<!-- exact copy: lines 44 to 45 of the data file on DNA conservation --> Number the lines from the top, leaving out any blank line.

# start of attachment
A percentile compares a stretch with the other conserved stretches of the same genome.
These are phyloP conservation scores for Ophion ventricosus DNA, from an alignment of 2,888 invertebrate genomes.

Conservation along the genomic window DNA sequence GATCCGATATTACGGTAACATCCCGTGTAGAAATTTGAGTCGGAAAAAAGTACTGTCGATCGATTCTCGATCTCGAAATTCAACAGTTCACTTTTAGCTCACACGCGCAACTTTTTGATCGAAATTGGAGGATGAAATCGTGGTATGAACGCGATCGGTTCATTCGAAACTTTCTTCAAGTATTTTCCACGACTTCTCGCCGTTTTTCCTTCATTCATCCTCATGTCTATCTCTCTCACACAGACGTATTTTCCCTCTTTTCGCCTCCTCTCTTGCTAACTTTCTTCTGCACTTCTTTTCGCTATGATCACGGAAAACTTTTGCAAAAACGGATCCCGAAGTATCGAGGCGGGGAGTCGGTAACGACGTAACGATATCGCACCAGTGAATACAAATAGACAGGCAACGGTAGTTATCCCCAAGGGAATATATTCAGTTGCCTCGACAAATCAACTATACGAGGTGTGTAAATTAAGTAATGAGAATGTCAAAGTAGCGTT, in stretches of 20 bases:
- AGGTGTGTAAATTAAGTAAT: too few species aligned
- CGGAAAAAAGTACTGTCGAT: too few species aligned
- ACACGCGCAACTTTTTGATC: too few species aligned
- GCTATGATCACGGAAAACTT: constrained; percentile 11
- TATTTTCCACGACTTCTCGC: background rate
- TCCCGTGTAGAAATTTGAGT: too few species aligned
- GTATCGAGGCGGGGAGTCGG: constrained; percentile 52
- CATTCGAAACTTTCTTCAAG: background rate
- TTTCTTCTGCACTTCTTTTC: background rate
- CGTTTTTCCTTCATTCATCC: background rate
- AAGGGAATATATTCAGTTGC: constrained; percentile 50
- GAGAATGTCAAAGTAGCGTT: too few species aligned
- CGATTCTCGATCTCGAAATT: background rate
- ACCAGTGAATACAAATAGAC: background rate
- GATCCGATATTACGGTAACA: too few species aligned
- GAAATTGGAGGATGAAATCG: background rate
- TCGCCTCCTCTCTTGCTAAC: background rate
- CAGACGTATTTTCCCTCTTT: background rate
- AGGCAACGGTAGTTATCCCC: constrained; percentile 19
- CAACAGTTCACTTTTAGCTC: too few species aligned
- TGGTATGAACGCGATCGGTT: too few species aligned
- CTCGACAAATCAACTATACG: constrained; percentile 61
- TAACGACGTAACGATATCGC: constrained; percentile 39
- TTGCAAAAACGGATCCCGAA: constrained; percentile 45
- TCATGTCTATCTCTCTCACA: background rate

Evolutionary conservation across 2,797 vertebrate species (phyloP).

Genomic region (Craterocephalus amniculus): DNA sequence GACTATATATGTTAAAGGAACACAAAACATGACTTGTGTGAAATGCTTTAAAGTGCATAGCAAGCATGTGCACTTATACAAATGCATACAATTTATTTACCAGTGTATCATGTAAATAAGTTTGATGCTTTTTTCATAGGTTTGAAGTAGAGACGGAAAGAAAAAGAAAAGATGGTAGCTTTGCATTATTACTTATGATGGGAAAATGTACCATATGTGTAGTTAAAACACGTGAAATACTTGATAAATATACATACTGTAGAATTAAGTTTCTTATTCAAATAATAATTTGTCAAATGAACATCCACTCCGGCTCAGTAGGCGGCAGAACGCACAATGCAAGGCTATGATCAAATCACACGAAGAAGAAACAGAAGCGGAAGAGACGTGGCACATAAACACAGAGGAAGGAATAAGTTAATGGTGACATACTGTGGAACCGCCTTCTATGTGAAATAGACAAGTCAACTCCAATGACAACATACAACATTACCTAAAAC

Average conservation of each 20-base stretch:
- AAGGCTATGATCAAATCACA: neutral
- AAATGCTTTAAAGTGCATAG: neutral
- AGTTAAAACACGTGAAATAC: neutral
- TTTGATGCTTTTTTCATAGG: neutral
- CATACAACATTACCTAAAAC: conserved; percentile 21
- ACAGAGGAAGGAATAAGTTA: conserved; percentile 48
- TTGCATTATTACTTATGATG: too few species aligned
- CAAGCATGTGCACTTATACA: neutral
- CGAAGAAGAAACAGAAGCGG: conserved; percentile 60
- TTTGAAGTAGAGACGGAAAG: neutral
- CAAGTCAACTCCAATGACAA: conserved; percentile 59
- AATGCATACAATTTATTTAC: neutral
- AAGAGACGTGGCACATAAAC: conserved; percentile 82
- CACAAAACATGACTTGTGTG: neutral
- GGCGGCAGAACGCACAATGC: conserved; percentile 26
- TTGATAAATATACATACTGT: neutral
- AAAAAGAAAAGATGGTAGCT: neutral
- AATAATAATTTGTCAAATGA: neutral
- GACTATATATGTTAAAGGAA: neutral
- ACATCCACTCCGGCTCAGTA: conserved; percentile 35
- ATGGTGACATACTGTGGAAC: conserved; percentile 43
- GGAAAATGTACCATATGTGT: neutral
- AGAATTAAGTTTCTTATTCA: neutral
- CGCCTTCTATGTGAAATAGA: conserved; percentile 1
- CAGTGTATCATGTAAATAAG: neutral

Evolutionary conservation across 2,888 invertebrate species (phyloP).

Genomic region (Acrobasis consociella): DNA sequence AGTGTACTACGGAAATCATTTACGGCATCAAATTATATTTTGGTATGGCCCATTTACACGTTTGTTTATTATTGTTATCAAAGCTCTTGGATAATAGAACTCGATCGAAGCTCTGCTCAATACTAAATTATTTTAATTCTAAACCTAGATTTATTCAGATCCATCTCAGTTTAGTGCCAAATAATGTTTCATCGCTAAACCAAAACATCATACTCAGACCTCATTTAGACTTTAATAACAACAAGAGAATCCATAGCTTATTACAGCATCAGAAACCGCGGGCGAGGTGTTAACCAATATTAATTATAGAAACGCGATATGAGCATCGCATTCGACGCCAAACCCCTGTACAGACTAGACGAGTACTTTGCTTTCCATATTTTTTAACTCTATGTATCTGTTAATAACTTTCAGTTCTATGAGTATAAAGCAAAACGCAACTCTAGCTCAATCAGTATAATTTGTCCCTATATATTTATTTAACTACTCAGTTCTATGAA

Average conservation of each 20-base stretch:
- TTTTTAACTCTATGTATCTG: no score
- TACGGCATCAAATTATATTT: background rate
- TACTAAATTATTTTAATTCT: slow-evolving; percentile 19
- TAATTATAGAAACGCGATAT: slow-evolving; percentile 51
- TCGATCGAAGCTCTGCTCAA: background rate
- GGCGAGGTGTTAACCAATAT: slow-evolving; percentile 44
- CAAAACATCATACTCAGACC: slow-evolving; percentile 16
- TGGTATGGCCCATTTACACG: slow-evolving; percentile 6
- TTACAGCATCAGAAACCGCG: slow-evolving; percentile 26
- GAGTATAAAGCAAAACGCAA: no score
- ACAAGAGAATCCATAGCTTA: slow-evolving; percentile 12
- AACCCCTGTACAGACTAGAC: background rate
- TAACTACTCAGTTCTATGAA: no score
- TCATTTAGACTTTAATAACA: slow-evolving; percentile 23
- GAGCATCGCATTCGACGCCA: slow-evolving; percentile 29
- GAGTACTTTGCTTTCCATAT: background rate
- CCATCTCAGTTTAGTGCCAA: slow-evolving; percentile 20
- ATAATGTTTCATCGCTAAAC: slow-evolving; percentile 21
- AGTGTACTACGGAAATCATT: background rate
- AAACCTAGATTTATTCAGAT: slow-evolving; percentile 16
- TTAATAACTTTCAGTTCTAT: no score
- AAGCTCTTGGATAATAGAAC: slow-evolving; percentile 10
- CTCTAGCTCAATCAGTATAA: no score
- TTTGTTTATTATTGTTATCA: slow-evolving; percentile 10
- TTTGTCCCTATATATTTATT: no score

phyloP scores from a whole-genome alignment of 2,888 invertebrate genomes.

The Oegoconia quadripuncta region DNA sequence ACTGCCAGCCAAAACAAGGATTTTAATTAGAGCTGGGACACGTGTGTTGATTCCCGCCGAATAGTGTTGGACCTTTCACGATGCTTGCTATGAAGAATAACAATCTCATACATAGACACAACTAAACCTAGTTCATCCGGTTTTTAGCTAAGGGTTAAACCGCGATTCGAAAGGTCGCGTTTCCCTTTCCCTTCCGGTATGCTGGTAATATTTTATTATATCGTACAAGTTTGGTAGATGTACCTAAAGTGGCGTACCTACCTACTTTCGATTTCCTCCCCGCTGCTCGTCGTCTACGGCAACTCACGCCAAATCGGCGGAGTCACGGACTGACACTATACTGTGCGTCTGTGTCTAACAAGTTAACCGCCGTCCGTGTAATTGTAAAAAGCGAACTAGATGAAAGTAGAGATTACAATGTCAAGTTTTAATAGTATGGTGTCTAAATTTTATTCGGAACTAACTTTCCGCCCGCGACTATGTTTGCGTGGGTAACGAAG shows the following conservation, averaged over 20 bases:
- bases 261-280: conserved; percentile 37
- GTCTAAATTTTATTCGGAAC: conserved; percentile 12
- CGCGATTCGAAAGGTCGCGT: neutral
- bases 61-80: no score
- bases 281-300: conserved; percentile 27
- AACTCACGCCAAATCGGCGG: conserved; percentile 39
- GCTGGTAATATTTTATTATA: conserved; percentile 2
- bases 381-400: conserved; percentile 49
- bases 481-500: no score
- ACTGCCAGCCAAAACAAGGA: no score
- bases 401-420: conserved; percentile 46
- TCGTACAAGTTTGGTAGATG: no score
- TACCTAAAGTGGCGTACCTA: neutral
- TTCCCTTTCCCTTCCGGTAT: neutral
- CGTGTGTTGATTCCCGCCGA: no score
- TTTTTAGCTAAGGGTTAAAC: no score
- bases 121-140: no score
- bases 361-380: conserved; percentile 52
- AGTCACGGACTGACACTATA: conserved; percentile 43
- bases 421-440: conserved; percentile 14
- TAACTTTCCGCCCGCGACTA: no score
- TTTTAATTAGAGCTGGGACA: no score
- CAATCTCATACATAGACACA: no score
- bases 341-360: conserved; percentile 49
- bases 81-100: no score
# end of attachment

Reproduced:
- AAGAGACGTGGCACATAAAC: conserved; percentile 82
- CACAAAACATGACTTGTGTG: neutral